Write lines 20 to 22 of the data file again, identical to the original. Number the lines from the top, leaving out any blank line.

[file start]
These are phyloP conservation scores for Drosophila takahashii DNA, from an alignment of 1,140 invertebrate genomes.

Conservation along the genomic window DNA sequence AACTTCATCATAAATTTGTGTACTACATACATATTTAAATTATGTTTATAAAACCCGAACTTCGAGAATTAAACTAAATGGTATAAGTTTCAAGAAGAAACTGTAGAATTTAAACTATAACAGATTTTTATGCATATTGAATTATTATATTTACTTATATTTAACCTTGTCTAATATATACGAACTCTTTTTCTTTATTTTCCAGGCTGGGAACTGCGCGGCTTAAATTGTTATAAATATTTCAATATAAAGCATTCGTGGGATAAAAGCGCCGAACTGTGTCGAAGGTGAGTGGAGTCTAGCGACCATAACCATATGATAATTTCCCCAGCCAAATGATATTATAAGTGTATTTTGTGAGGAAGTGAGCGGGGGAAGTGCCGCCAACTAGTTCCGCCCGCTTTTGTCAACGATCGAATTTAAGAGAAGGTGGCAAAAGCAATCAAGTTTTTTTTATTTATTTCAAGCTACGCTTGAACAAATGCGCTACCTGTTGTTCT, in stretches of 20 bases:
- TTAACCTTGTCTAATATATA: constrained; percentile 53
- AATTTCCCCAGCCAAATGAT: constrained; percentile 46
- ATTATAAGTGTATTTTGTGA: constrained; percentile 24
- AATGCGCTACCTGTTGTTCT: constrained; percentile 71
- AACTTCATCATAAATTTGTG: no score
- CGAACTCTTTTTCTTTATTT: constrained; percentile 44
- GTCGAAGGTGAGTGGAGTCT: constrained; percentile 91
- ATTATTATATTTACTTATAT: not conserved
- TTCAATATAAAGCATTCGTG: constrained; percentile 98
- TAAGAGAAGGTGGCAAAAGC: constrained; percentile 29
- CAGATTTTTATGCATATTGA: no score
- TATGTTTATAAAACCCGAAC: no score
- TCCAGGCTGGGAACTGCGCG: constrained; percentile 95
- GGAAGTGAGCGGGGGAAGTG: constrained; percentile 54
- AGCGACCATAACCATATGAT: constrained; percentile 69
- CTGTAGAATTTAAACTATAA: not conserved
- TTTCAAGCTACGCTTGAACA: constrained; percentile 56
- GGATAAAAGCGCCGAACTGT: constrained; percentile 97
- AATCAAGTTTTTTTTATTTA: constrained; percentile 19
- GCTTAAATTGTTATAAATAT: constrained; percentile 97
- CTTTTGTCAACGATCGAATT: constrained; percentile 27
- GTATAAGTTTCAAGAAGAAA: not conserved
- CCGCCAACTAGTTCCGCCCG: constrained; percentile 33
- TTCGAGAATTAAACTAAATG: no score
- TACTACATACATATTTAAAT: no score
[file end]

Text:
- GGATAAAAGCGCCGAACTGT: constrained; percentile 97
- AATCAAGTTTTTTTTATTTA: constrained; percentile 19
- GCTTAAATTGTTATAAATAT: constrained; percentile 97